Researchers warn of a new feature implemented in the Sodinokibi ransomware, the threat can now encrypt open and locked files. The Sodinokibi rans
Researchers warn of a new feature implemented in the Sodinokibi ransomware, the threat can now encrypt open and locked files.
The Sodinokibi ransomware (REvil) continues to evolve, operators implemented a new feature that allows the malware to encrypt victim’s files, even if they are opened and locked by another process.
Many applications lock files to prevent that they could be modified by two processes at the same time. Opened and locked files could no by encrypted by ransomware without first killing the process that locked the file.
For this reason, most of the ransomware shut down popular applications such as DBMS and mail servers that lock files.
Now experts from cybercrime intelligence firm Intel471, discovered a new variant of the Sodinokibi ransomware, namely version 2.2, that leverages the Windows Restart Manager API to close processes or shut down Windows services that locked a file to encrypt them.
“One of the more interesting new features of REvil version 2.2 is the use of the Windows Restart Manager to terminate processes and services that can lock files targeted for encryption. If a process has an open file handle for a specific file, then writes to that file by another process (in this case, a ransomware) it will be prevented by the Windows operating system (OS).” reads the analysis published by Intel471. “To circumvent this, the REvil developers have implemented a technique using the Windows Restart Manager also used by other ransomware such as SamSam and LockerGoga”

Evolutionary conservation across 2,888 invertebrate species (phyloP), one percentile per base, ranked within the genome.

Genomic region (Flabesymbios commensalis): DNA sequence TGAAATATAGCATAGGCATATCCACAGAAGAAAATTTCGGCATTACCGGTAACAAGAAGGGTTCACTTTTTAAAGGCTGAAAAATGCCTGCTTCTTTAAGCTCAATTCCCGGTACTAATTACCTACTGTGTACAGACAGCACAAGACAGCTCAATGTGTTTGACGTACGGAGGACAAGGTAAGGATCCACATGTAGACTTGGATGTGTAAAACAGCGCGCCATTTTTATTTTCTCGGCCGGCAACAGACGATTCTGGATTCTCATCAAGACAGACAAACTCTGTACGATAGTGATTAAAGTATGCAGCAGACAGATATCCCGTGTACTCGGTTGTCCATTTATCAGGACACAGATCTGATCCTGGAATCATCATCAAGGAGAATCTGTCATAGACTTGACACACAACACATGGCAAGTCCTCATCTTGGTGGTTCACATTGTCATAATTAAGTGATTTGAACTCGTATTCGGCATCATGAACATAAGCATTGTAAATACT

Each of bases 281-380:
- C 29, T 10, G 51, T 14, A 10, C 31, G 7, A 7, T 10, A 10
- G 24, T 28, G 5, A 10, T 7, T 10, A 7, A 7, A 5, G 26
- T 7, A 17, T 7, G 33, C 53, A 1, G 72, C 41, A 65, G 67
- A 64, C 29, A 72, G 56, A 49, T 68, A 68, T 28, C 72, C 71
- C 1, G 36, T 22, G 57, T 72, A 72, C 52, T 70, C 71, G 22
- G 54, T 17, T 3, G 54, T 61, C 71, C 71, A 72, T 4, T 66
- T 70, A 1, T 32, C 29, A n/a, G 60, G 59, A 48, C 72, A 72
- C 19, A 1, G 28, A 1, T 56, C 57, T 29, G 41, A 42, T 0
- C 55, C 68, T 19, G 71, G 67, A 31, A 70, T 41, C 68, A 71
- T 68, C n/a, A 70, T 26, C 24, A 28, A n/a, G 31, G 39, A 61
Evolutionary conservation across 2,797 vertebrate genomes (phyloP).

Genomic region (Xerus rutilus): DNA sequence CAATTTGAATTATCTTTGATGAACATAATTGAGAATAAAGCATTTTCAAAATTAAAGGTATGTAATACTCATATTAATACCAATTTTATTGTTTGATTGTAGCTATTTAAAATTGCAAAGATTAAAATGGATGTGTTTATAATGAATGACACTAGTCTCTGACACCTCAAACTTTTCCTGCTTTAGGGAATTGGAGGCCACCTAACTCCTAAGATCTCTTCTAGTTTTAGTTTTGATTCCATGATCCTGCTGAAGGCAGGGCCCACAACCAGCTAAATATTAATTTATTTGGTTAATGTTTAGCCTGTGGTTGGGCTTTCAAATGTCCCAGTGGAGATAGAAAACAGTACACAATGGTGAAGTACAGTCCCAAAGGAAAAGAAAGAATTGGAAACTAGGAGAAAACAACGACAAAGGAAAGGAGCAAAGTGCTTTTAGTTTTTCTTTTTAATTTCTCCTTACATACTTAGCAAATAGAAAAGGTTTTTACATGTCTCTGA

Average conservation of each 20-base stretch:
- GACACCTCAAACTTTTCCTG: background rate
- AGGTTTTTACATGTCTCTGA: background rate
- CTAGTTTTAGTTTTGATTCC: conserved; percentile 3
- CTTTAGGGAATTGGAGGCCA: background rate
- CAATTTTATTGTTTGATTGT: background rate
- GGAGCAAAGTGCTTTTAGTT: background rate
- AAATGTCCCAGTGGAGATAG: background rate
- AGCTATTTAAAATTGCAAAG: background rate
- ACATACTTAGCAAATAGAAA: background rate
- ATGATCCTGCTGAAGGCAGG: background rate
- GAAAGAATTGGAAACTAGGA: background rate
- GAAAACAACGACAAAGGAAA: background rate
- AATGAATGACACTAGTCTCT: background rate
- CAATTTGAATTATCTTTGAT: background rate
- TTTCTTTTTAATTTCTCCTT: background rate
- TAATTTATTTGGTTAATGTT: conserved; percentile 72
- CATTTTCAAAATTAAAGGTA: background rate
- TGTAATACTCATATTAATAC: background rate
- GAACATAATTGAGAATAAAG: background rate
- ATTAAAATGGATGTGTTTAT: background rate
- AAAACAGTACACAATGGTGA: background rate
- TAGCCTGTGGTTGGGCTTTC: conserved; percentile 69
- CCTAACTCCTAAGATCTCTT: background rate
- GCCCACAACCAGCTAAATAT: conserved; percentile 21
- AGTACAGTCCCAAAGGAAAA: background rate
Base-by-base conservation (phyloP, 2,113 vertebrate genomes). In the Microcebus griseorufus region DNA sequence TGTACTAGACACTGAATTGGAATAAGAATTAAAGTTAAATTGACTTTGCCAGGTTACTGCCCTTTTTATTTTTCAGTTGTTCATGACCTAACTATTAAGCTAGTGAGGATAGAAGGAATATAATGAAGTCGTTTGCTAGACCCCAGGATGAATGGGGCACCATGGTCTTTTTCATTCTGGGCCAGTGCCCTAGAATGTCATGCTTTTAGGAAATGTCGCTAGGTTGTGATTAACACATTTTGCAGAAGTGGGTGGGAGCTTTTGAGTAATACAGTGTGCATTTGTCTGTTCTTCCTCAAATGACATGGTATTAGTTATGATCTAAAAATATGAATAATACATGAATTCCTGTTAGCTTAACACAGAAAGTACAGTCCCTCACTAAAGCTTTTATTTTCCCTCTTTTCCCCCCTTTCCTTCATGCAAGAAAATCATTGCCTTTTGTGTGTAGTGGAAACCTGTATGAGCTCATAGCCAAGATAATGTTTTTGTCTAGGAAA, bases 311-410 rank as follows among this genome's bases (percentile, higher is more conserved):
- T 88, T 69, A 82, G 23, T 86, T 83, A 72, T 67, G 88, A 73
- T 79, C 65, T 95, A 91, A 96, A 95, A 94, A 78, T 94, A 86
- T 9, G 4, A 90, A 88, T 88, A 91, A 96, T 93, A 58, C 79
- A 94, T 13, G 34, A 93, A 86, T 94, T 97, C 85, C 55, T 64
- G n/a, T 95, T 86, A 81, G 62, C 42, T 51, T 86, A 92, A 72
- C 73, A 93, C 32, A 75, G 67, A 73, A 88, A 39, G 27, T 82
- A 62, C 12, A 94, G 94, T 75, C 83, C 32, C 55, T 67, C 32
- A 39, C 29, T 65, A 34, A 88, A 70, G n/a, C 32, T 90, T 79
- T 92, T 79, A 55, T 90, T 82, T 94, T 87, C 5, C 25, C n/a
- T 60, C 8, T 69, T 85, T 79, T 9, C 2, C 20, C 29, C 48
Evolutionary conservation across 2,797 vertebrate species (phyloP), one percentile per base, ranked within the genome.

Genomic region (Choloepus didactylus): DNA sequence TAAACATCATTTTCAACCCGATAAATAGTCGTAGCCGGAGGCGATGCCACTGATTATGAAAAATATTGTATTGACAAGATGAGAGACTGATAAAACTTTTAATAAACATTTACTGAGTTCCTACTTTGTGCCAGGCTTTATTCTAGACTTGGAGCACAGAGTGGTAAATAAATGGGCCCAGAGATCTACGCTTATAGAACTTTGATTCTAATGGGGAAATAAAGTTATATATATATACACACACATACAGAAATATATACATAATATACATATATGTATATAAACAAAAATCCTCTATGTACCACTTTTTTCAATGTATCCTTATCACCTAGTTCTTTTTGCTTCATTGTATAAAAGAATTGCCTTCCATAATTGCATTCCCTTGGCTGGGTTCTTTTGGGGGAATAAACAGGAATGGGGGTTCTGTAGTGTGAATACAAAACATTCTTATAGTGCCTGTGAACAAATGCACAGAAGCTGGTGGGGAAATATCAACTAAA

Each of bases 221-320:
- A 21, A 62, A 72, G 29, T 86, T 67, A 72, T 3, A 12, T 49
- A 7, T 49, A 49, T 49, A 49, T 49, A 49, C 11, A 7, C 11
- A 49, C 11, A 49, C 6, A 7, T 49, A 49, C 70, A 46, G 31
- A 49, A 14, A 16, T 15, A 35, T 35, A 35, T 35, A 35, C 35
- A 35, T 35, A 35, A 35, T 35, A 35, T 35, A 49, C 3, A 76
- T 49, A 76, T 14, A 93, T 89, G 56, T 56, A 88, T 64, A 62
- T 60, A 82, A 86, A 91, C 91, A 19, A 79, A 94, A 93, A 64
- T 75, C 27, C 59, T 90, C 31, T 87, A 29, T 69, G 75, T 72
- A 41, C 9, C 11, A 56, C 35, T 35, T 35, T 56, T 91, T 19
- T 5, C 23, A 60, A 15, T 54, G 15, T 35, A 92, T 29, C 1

The following portion of the ransomware code show the use of the Windows Restart Manager:
Microsoft implemented the Restart Manager API to eliminate or reduce the number of system restarts that are required to complete an installation or update.
“The primary reason software updates require a system restart during an installation or update is that some of the files that are being updated are currently being used by a running application or service.” states Microsoft’s API documentation. “The Restart Manager enables all but the critical system services to be shut down and restarted. This frees files that are in use and allows installation operations to complete,”
The popular malware researcher Vitali Kremez noted that the REvil Decryptor v2.2 also leverages the Windows Restart Manager API to shut down any process that could prevent a file being decrypted.
Researchers also shared Indicators of Compromise (IoCs) for the new variant of the ransomware, version 2.2.
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(SecurityAffairs – Sodinokibi ransomware, hacking)